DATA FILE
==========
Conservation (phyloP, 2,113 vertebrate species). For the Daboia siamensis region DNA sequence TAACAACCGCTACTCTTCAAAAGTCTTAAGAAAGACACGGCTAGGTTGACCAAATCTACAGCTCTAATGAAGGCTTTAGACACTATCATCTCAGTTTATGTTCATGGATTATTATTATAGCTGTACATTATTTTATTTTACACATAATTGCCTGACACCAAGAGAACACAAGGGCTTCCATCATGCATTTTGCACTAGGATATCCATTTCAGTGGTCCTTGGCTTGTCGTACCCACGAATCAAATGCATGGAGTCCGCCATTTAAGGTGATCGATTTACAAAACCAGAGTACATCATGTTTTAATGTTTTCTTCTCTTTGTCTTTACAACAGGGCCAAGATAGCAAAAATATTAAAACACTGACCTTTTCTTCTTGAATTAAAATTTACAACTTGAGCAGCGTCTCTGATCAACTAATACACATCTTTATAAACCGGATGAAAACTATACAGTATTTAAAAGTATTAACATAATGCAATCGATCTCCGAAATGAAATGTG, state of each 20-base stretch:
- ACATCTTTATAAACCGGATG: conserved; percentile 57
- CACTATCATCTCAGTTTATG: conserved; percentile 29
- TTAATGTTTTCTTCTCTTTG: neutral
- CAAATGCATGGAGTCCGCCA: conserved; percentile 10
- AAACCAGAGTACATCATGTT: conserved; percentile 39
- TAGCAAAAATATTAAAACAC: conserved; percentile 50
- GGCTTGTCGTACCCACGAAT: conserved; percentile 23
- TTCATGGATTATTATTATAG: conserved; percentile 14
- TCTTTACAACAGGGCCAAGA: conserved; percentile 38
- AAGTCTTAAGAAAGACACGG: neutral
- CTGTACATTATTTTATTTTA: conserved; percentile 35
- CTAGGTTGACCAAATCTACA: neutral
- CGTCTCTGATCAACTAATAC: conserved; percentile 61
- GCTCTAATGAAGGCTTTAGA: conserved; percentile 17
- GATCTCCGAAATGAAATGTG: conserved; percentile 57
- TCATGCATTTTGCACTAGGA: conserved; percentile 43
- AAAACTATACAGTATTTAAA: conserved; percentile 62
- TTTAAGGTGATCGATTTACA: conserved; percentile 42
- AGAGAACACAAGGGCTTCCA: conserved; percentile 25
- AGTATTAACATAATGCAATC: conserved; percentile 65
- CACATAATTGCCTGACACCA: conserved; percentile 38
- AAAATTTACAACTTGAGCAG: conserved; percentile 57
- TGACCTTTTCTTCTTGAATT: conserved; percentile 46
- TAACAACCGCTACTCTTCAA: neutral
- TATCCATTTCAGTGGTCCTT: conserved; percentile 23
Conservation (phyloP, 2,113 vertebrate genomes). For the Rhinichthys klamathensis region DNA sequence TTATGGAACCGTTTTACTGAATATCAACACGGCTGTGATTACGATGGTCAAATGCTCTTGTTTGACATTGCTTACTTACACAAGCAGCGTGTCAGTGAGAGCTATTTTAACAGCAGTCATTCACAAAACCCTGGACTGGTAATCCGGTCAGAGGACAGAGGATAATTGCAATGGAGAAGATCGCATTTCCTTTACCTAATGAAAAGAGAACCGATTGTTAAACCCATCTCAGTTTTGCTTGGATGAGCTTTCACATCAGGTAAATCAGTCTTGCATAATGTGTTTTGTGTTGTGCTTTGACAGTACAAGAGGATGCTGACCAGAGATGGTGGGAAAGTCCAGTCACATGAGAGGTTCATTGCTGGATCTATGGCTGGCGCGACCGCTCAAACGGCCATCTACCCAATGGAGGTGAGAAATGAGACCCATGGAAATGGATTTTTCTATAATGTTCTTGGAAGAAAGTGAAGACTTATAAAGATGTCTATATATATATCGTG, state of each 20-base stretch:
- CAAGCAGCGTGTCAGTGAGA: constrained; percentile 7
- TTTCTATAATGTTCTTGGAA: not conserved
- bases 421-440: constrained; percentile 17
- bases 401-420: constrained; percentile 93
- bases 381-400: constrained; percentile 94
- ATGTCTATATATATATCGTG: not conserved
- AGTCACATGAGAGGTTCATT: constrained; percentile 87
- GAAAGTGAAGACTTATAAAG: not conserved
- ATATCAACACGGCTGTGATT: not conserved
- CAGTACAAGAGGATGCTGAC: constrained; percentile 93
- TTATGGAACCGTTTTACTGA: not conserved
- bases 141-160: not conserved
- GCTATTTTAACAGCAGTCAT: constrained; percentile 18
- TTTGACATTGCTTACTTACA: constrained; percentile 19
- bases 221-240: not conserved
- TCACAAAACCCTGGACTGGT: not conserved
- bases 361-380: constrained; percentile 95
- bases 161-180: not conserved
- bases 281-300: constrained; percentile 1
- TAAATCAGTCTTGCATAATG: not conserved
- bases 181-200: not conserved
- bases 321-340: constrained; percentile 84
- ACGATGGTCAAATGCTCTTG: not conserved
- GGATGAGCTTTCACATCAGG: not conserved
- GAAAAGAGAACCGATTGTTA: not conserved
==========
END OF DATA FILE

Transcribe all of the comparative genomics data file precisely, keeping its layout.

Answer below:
Conservation (phyloP, 2,113 vertebrate species). For the Daboia siamensis region DNA sequence TAACAACCGCTACTCTTCAAAAGTCTTAAGAAAGACACGGCTAGGTTGACCAAATCTACAGCTCTAATGAAGGCTTTAGACACTATCATCTCAGTTTATGTTCATGGATTATTATTATAGCTGTACATTATTTTATTTTACACATAATTGCCTGACACCAAGAGAACACAAGGGCTTCCATCATGCATTTTGCACTAGGATATCCATTTCAGTGGTCCTTGGCTTGTCGTACCCACGAATCAAATGCATGGAGTCCGCCATTTAAGGTGATCGATTTACAAAACCAGAGTACATCATGTTTTAATGTTTTCTTCTCTTTGTCTTTACAACAGGGCCAAGATAGCAAAAATATTAAAACACTGACCTTTTCTTCTTGAATTAAAATTTACAACTTGAGCAGCGTCTCTGATCAACTAATACACATCTTTATAAACCGGATGAAAACTATACAGTATTTAAAAGTATTAACATAATGCAATCGATCTCCGAAATGAAATGTG, state of each 20-base stretch:
- ACATCTTTATAAACCGGATG: conserved; percentile 57
- CACTATCATCTCAGTTTATG: conserved; percentile 29
- TTAATGTTTTCTTCTCTTTG: neutral
- CAAATGCATGGAGTCCGCCA: conserved; percentile 10
- AAACCAGAGTACATCATGTT: conserved; percentile 39
- TAGCAAAAATATTAAAACAC: conserved; percentile 50
- GGCTTGTCGTACCCACGAAT: conserved; percentile 23
- TTCATGGATTATTATTATAG: conserved; percentile 14
- TCTTTACAACAGGGCCAAGA: conserved; percentile 38
- AAGTCTTAAGAAAGACACGG: neutral
- CTGTACATTATTTTATTTTA: conserved; percentile 35
- CTAGGTTGACCAAATCTACA: neutral
- CGTCTCTGATCAACTAATAC: conserved; percentile 61
- GCTCTAATGAAGGCTTTAGA: conserved; percentile 17
- GATCTCCGAAATGAAATGTG: conserved; percentile 57
- TCATGCATTTTGCACTAGGA: conserved; percentile 43
- AAAACTATACAGTATTTAAA: conserved; percentile 62
- TTTAAGGTGATCGATTTACA: conserved; percentile 42
- AGAGAACACAAGGGCTTCCA: conserved; percentile 25
- AGTATTAACATAATGCAATC: conserved; percentile 65
- CACATAATTGCCTGACACCA: conserved; percentile 38
- AAAATTTACAACTTGAGCAG: conserved; percentile 57
- TGACCTTTTCTTCTTGAATT: conserved; percentile 46
- TAACAACCGCTACTCTTCAA: neutral
- TATCCATTTCAGTGGTCCTT: conserved; percentile 23
Conservation (phyloP, 2,113 vertebrate genomes). For the Rhinichthys klamathensis region DNA sequence TTATGGAACCGTTTTACTGAATATCAACACGGCTGTGATTACGATGGTCAAATGCTCTTGTTTGACATTGCTTACTTACACAAGCAGCGTGTCAGTGAGAGCTATTTTAACAGCAGTCATTCACAAAACCCTGGACTGGTAATCCGGTCAGAGGACAGAGGATAATTGCAATGGAGAAGATCGCATTTCCTTTACCTAATGAAAAGAGAACCGATTGTTAAACCCATCTCAGTTTTGCTTGGATGAGCTTTCACATCAGGTAAATCAGTCTTGCATAATGTGTTTTGTGTTGTGCTTTGACAGTACAAGAGGATGCTGACCAGAGATGGTGGGAAAGTCCAGTCACATGAGAGGTTCATTGCTGGATCTATGGCTGGCGCGACCGCTCAAACGGCCATCTACCCAATGGAGGTGAGAAATGAGACCCATGGAAATGGATTTTTCTATAATGTTCTTGGAAGAAAGTGAAGACTTATAAAGATGTCTATATATATATCGTG, state of each 20-base stretch:
- CAAGCAGCGTGTCAGTGAGA: constrained; percentile 7
- TTTCTATAATGTTCTTGGAA: not conserved
- bases 421-440: constrained; percentile 17
- bases 401-420: constrained; percentile 93
- bases 381-400: constrained; percentile 94
- ATGTCTATATATATATCGTG: not conserved
- AGTCACATGAGAGGTTCATT: constrained; percentile 87
- GAAAGTGAAGACTTATAAAG: not conserved
- ATATCAACACGGCTGTGATT: not conserved
- CAGTACAAGAGGATGCTGAC: constrained; percentile 93
- TTATGGAACCGTTTTACTGA: not conserved
- bases 141-160: not conserved
- GCTATTTTAACAGCAGTCAT: constrained; percentile 18
- TTTGACATTGCTTACTTACA: constrained; percentile 19
- bases 221-240: not conserved
- TCACAAAACCCTGGACTGGT: not conserved
- bases 361-380: constrained; percentile 95
- bases 161-180: not conserved
- bases 281-300: constrained; percentile 1
- TAAATCAGTCTTGCATAATG: not conserved
- bases 181-200: not conserved
- bases 321-340: constrained; percentile 84
- ACGATGGTCAAATGCTCTTG: not conserved
- GGATGAGCTTTCACATCAGG: not conserved
- GAAAAGAGAACCGATTGTTA: not conserved